We stopped by about a dozen establishments — there are probably three to four times as many in King City, Greenfield, Soledad, and Gonzales — and then spent our nights in a fancy home atop Cortada Alta Vineyard in the heart of the Santa Lucia Highlands. You can check out my Instagram story here.
On the way home, Nils and I stopped at Mission San Antonio de Padua, which just underwent a $12.4 million renovation. Hidden in the hills west of 101 south of King City and north of Paso Robles, the mission hosts a rather stunning museum from that era, and is sent in the most pristine of all settings from the Spanish era. Things just haven’t changed all that much in the near vicinity, which is mostly occupied by Fort Hunter Liggett.
We also learned that people can stay there overnight, and that there are a number of annual events, including a winemaker dinner, that occur there. My brain is still spinning with possibilities.
Our last stop was the Sinor-LaVallee tasting room in Avila Beach, both to sample some of Mike Sinor’s wine and to indulge in a dozen or so of Morro Bay Oyster Company’s finest. Sinor smartly partnered with the oyster farm to serve those shells alongside his sips, especially his pink and white pet-nats that do the bivalves proper justice. The Shuck Shack is the official name of this team effort, and it’s very much worth the quick diversion off of 101.
Nils found this stop particularly appropriate, given that he’s about to publish a book called The Joy of Oysters: A Complete Guide to Sourcing, Shucking, Grilling, Broiling, and Frying. He had just one advance copy on hand during our trip, and I could have read the vignettes and recipes all day — if it weren’t for all those sopes, paletas, pinots, and shellfish. I’m urging him to make a book tour stop in Santa Barbara when the time is right this spring or summer.
From Our Table
Thanks to all those folks who sent emails remembering Chef Karim in reaction to last week’s newsletter. It’s always nice to hear from you, and especially meaningful to connect over a cool soul.
Here are some of the stories you may have otherwise missed in the past week:
- Vanessa Vin got the chance to attend a day of The Court of Master Sommeliers’ first ever Women’s Symposium, which happened in Santa Barbara County last month. Here’s her report with some photos.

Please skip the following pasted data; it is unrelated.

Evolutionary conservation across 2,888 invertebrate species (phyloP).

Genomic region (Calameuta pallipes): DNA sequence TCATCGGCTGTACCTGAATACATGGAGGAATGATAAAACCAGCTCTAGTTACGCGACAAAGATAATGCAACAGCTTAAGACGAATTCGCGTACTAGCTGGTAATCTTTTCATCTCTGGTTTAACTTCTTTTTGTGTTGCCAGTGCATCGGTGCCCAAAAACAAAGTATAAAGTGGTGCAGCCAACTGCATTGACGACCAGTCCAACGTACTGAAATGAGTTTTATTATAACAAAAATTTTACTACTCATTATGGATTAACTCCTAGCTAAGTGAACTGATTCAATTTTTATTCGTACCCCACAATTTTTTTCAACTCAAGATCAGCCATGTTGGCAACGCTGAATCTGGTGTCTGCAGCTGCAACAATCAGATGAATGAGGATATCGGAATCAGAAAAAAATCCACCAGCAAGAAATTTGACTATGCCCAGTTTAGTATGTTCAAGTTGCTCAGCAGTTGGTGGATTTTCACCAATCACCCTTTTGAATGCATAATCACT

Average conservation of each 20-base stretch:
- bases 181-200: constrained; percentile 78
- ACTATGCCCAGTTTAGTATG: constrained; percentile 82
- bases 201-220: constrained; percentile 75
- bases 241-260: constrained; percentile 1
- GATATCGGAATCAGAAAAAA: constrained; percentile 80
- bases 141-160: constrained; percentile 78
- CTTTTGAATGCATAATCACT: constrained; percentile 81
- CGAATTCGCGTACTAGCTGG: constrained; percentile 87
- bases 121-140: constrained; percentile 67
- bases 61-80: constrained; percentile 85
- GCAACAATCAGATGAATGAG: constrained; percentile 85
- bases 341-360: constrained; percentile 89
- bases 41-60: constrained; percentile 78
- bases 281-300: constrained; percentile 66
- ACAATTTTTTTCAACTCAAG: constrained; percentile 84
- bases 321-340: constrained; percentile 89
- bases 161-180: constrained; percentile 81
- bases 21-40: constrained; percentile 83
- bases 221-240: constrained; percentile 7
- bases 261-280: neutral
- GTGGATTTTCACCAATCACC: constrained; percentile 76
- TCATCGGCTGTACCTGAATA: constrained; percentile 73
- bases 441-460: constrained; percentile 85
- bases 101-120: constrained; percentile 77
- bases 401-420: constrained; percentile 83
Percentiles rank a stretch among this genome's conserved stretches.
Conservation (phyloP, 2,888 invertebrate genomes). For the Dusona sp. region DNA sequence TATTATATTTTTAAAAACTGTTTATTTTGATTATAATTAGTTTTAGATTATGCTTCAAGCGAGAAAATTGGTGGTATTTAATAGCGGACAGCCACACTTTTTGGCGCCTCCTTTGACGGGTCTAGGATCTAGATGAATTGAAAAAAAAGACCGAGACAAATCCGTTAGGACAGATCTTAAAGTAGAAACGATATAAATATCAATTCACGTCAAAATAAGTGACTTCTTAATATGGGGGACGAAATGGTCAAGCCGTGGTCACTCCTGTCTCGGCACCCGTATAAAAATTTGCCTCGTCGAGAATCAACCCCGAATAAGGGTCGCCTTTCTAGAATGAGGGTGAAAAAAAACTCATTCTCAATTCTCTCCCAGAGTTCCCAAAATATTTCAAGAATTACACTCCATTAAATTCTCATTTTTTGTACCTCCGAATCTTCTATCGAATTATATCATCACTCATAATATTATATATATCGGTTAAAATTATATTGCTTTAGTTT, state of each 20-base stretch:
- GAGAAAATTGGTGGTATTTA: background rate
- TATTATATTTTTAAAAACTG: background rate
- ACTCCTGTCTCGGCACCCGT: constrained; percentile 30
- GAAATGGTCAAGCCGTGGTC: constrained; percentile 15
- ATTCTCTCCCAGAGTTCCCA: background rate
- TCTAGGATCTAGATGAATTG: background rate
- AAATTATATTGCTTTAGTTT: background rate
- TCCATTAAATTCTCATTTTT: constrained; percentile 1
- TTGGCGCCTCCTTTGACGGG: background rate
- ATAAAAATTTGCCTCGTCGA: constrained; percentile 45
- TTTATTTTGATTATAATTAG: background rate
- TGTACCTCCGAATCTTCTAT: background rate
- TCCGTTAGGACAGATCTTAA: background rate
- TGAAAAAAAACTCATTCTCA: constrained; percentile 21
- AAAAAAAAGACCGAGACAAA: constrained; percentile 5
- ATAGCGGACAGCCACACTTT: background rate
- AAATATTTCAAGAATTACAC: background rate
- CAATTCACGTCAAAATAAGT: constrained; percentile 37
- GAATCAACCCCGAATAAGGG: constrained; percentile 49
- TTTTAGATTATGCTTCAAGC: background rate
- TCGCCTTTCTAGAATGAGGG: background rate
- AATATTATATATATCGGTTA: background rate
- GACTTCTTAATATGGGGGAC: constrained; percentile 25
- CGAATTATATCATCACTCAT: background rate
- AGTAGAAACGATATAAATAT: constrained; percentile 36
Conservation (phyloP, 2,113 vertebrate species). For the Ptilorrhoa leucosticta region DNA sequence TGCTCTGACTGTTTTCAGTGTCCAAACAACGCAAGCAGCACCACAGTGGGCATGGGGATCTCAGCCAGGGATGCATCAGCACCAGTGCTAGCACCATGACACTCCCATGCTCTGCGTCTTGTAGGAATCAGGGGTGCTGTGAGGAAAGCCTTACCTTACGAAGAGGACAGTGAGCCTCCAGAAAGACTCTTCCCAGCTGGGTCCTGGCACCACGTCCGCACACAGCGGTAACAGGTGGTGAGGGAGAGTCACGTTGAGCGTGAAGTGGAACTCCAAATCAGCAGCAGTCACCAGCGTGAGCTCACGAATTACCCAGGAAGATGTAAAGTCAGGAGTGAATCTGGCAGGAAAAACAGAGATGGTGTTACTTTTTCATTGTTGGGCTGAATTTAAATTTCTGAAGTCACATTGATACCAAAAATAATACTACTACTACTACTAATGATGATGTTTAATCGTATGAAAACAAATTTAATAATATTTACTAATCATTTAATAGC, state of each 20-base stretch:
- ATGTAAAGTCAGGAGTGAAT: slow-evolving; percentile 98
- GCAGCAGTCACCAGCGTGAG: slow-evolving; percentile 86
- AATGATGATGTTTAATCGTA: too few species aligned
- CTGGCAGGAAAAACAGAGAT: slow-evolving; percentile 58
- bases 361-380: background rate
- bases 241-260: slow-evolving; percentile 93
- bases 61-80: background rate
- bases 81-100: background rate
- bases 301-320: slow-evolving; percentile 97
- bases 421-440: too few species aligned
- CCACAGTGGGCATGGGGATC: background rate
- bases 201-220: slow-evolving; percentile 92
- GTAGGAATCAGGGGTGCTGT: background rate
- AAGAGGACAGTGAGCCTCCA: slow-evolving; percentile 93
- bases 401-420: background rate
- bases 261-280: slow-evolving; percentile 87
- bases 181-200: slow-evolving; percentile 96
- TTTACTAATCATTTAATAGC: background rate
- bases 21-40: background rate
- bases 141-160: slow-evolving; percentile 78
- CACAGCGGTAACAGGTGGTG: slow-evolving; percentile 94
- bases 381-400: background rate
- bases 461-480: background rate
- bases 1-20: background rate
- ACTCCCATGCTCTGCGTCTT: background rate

- I wrote about Tilden Nonalcoholic Cocktails, which are tasty alternatives whose founders focused on making drinks that had a beginning, middle, and finish. Here’s their story.
- I filed a couple of recent reports for Wine Enthusiast: one on how the snow is affecting vineyards all around the state, and another on the best places to buy wine online.
Mark Your Calendars
Here are a few upcoming events to watch out for:
- In celebration of female chefs with Michelin chops, Chef Shibani Mone at Caruso’s at the Rosewood Miramar in Montecito is teaming up with Chef Rachel Haggstrom at Justin Winery in Paso Robles for a series of collaboration dinners. The first two in Montecito on March 17 and 18 are billed as “Justin at Caruso’s,” while the second pair in Paso Robles on March 24 and 25 are called “Caruso’s at Justin.” Click here for details.
- Home winemakers can sign up for the Central Coast’s annual competition, held under the umbrella of the California Mid-State Fair. Enter here.
- The folks at Satellite S.B. are cooking up a natty wine gathering called Natural Coast, set for Earth Day on April 22. They’re still enlisting wineries and already selling tickets. Check it out at naturalcoastwinefest.com.
- The Apples to Zucchini Cooking School, now located at the former Garden Street Academy next to the Old Mission Santa Barbara, has a number of fun classes on April 1. One is a morning class for adults about making sourdough and flatbreads (which are instructor Jeff King’s specialties), and the evening class for both adults and kids will be making a menu inspired by the animated film Ratatouille.